Pil sentencing hearing delayed for 2nd time

Pil's attorneys last week filed an application to continue the sentencing date, which had originally been scheduled for May 4 before being moved to yesterday.

Federal Judge Martin Jenkins, who will deliver Pil's sentence, has granted the continuance.

"It's nothing unusual at all," said Randy Sue Pollock, co-counsel for Pil. "When the summer comes, there are scheduling problems, vacations, stuff like that."

Pil, a Chassidic rabbi who grew up in the Soviet Union, became something of a local celebrity in the 1990s for his radio ads asking people to donate their used cars to the JEC. Through auctions, the JEC turned those cars into millions of dollars per year.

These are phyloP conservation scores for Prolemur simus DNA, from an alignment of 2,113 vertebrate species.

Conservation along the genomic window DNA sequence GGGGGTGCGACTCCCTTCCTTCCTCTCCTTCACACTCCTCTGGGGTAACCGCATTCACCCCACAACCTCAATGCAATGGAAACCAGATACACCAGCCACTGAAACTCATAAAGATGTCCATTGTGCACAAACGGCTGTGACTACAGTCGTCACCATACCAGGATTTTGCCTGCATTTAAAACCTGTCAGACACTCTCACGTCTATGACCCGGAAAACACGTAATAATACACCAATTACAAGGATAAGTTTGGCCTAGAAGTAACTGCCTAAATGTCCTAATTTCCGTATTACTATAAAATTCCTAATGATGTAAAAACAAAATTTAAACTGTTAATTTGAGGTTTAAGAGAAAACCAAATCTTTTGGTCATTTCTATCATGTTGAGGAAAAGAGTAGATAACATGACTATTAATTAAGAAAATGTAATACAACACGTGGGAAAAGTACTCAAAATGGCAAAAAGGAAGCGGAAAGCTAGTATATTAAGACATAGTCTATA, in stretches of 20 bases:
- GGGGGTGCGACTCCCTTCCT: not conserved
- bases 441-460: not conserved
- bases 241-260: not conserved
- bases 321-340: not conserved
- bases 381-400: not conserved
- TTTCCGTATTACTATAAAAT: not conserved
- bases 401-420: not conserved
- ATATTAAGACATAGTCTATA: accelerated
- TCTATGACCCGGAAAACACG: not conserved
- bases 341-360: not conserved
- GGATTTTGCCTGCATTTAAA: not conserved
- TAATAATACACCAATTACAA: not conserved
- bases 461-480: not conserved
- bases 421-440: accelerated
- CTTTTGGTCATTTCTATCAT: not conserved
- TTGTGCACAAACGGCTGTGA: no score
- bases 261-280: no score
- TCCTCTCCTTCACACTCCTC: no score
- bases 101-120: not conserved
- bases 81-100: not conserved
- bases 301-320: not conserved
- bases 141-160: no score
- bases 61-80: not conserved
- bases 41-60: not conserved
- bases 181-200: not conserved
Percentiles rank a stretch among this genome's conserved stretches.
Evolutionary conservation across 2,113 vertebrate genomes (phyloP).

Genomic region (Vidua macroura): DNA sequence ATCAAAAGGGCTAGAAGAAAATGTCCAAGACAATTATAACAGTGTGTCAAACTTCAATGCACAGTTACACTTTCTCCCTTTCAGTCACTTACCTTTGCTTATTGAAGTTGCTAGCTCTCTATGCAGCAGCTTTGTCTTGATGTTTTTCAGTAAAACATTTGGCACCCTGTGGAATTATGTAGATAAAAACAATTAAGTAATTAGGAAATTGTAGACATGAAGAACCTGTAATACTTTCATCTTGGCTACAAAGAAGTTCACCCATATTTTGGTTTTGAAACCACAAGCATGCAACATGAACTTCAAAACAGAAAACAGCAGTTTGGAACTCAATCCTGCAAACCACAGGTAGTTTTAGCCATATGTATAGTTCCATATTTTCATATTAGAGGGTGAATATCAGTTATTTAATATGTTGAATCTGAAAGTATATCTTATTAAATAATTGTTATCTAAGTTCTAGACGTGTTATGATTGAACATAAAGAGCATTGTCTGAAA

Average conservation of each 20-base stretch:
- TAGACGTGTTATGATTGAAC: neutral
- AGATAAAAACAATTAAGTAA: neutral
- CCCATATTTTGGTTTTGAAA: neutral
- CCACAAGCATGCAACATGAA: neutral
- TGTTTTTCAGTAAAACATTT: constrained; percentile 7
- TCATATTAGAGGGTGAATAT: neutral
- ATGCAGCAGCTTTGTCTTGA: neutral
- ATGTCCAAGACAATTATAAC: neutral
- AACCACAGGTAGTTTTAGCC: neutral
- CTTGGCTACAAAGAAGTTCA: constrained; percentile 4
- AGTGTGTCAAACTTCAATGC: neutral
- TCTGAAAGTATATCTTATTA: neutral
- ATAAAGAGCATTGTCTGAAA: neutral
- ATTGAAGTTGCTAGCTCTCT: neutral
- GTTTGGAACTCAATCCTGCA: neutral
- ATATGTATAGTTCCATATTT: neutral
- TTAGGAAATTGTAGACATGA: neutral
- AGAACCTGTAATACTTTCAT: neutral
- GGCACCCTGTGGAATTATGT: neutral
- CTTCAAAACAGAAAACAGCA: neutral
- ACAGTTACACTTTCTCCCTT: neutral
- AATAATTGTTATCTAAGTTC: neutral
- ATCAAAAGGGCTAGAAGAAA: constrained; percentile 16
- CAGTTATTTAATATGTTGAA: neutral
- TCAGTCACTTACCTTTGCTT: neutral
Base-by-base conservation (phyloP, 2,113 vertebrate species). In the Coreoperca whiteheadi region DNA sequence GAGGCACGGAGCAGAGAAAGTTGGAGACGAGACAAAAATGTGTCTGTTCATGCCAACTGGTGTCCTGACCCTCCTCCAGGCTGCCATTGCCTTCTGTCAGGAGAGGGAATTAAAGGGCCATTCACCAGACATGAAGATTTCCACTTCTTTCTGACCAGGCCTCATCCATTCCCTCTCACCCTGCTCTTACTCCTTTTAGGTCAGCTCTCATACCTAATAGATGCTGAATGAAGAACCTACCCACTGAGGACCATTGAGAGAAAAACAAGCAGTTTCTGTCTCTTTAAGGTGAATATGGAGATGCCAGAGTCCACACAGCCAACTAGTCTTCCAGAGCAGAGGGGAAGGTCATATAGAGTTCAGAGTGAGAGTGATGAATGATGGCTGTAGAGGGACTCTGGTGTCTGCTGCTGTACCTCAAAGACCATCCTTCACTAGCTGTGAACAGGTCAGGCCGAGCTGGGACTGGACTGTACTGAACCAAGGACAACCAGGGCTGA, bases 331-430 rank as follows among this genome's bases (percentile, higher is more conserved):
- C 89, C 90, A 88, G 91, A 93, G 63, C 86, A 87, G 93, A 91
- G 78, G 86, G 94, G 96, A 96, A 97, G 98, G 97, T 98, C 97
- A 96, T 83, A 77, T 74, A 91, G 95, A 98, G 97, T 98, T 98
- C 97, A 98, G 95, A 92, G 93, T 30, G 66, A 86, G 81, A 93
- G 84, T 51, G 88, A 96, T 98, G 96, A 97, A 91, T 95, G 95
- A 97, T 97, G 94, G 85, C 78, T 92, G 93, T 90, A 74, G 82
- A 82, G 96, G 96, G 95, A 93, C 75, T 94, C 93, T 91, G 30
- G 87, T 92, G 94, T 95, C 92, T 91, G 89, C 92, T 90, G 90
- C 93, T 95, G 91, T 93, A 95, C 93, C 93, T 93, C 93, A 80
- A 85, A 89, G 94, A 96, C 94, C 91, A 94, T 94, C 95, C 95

Pil landed in hot water for making hundreds of bank deposits just under a $10,000 level that triggers federal reporting laws.

Pil and his lawyers contend the deposits were under the $10,000 level not for nefarious purposes, but only to save time at the bank and reduce paperwork.

A plea agreement made by Pil last year includes the possibility of prison time.

A sentence of 18 to 24 months has been recommended to the judge, but only if Pil accepts responsibility for his deeds.

Otherwise, the plea agreement calls for a sentence of 27 to 33 months, according to Ross Nadel, the assistant U.S. attorney handling Pil's case.

Regardless of the plea agreement, Jenkins can give Pil a shorter or longer sentence than recommended — up to five years in prison and a $250,000 fine.